and shapes that underlies our recognition of drawn objects in perceptually salient ways. On a
larger level, we also must be able to recognize visually this is not just one image, but a sequence
of images, facilitated by the visual shapes of the panel borders. This already creates a problem:
how do we know which direction the sequence progresses? Left-to-right? Right-to-left? Center
outwards? One aspect of graphic structure must be a navigational component that tells us where
to start the sequence and how to progress through it.
Beyond the visual surface of physical lines and shapes of the panels and sequence, we
must also recognize that the individual images mean something. How do we create meaning out
of visual images? This must involve connecting graphic marks to conceptual structures that
encode meaning in (working and long-term) memory (e.g., Jackendoff, 1983, 1990). For
example, we understand that the first and last panels of this sequence depict a man (indeed, the
same man) with a bed and a phone, the second and fourth panels depict a clock, and the third
panel depicts a window with clouds and the sun. These elements compose the objects and places
involved in the sequence’s meaning.
Additionally, how do we know that these images are not simply flat drawings on a page?
We know that these 2D representations reference 3D objects, and thereby can vary in perspective,
such as between the aerial point of view in the first panel and the lateral angle in the final panel.
Cohn, Neil. 2013. Visual narrative structure. Cognitive Science 37 (3): 413-452.
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We know that both depict the same person, despite being from different viewpoints. These are all
aspects of a spatial structure, which combines geometric information with our abstract
knowledge of concepts. We know that the first panels depict a man and a clock because we know
what men and clocks look like (iconic reference), and we retain what this man and this clock
look like as we read. In fact, the same characters appear in different states of a continuous
progression across panels and each image does not depict wholly new people in new scenes.
Other visual narratives use more symbolic aspects of graphic morphology. Things like stars
above the head to indicate pain, hearts in the eyes to show lust, bubbles to show thoughts, and
lines to depict motion are all conventional signs with little or no resemblance to their meaning.
Furthermore, how is it that, despite the fact that the first and second panels show only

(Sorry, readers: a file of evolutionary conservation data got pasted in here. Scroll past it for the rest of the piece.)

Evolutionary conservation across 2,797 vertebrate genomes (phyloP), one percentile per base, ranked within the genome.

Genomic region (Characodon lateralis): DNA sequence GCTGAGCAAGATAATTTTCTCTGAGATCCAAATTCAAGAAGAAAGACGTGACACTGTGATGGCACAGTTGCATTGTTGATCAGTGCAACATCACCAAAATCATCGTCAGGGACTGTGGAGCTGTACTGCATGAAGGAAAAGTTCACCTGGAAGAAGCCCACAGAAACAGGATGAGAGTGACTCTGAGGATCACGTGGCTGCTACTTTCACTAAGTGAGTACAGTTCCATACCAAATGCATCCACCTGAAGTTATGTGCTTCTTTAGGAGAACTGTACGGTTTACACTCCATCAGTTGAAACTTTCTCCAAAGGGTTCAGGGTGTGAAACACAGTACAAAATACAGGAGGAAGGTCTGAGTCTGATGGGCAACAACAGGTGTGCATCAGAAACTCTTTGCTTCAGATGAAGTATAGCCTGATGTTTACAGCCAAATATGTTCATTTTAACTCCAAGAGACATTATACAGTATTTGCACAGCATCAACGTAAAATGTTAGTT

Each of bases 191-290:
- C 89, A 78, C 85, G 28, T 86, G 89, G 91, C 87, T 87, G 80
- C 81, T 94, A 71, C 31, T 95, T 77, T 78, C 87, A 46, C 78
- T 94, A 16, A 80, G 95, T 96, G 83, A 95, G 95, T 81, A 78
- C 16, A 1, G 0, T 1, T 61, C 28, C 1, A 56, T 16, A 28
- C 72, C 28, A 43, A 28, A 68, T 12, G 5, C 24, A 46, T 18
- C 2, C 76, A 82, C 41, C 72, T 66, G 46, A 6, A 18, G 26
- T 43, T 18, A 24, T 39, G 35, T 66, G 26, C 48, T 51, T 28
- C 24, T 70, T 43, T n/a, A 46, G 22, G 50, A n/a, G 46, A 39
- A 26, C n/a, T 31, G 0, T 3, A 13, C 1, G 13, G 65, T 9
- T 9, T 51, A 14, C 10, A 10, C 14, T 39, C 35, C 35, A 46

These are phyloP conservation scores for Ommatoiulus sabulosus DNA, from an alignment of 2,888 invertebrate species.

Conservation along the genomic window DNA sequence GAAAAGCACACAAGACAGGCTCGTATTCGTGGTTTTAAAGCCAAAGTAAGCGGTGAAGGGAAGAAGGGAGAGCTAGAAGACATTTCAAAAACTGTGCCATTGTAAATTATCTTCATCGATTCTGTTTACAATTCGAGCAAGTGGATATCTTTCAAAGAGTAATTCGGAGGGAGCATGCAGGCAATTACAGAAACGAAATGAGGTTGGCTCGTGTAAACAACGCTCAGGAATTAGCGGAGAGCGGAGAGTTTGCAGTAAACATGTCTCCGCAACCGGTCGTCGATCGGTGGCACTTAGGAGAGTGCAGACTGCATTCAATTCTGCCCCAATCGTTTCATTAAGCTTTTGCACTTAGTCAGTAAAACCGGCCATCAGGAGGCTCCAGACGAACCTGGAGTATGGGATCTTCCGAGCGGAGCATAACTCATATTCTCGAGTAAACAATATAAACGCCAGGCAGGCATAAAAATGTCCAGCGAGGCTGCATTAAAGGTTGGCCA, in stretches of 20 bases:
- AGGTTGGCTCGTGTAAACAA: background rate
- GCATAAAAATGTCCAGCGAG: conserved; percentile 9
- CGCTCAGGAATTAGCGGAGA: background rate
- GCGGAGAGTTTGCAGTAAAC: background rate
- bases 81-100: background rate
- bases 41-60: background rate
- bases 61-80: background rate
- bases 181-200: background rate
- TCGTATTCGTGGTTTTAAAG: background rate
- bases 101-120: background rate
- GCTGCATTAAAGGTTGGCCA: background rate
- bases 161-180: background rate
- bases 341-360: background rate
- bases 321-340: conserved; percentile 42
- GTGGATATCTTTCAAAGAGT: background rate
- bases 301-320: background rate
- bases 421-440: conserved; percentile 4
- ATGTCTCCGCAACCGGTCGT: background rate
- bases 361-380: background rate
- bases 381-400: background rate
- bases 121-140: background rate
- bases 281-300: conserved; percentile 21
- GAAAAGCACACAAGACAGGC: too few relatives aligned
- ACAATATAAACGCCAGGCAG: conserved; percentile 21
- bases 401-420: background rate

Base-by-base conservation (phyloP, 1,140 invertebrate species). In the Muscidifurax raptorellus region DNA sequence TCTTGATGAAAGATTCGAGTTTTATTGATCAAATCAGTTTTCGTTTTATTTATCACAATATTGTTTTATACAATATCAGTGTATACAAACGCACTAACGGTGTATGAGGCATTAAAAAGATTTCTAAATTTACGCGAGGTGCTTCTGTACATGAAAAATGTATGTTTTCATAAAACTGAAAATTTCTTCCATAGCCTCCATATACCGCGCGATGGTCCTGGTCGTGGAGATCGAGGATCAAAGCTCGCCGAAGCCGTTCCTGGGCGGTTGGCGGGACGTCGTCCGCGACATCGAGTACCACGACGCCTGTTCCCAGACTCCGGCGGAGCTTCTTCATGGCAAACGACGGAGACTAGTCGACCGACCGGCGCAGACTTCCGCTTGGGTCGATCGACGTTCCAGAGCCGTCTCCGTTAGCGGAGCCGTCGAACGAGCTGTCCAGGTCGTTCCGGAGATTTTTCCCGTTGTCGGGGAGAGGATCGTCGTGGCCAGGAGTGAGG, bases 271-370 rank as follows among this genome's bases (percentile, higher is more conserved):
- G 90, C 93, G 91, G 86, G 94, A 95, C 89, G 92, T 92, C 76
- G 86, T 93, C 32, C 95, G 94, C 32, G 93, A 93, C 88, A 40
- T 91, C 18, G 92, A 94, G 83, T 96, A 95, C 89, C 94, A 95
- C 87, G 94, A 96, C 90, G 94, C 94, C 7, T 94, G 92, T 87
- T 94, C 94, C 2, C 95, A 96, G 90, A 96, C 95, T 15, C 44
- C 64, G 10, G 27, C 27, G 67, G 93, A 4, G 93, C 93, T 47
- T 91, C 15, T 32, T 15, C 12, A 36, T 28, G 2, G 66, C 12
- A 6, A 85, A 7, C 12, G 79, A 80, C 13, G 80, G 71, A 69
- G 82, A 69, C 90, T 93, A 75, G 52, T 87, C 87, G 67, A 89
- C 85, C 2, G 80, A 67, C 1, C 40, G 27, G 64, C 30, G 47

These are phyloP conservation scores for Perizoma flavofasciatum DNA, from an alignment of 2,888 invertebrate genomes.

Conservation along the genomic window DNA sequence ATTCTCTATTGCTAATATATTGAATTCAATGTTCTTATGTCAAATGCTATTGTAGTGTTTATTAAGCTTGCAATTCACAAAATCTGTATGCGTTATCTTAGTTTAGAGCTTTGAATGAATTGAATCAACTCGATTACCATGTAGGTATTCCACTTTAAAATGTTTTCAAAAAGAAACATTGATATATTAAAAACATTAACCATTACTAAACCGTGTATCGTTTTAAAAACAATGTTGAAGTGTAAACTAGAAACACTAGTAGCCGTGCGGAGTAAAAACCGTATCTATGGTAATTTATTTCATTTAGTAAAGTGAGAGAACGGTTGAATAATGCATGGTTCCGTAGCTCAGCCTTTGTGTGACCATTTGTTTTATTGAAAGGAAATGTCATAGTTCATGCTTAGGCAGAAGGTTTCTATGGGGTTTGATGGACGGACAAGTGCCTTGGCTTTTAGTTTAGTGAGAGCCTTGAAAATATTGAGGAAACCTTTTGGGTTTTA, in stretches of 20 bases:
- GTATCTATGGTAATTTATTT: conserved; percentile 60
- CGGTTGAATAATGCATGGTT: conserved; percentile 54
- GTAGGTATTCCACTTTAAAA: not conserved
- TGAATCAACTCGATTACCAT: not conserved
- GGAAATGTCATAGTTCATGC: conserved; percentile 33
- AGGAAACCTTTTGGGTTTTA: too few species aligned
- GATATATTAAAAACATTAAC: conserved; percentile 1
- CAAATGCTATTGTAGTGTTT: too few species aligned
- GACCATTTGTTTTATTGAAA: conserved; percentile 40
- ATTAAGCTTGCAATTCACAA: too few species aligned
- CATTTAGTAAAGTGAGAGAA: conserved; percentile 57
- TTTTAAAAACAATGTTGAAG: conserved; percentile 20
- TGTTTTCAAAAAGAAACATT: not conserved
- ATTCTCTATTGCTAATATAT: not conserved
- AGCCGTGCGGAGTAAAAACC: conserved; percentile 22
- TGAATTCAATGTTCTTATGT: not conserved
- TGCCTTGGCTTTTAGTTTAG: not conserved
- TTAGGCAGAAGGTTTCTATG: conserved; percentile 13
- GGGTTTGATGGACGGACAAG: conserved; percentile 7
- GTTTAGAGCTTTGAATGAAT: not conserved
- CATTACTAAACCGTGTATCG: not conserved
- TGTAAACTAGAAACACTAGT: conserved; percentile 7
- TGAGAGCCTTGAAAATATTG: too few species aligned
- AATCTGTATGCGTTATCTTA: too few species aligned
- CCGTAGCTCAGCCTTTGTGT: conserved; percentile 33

individual characters (man, clock), we recognize that they belong to a common overall
environment? We construct this information in our minds through a higher level of spatial
structure. This is the unseen spatial environment that we create mentally. Panels can thus be
thought of as “attention units” that graphically window parts of a mental environment (Cohn,
2007). Within a frame, attention can be guided to the different parts of a depicted graphic space:
the whole scene (man and clock), just individual characters (man or clock), or close-up
representations of parts of an environment or an individual (man’s hands or eyes).
Beyond just objects, how do we understand that these images also show objects engaged
in events and states? For example, the first panel does not just depict a man—it depicts a man
lying awake in bed. The final panel depicts that man talking on the phone. The clock hangs on
the wall at a particular state in time. These concepts are aspects of the event structure for each
panel, and an event might extend across several panels. For example, we may infer that the man
lies in bed until the final panel. This event is not depicted, but we might infer this duration
because we have no contrasting information until the new event in the final panel. We may also
construct an additive meaning for the whole collection of events depicted: a man lies in bed
while the clock ticks until he gets up and talks on the phone. By the end of the sequence, we
understand that all of these things have taken place and they are not just isolated glimpses of
unconnected events.
Finally, how do we understand the pacing and presentation of events? Why does the
sequence start with a state and end with an event? Couldn’t it start with the phone call? Why
bother showing the clocks and the window in the middle panels? What effect do these panels
create? These questions relate to the sequence’s narrative structure, which guides the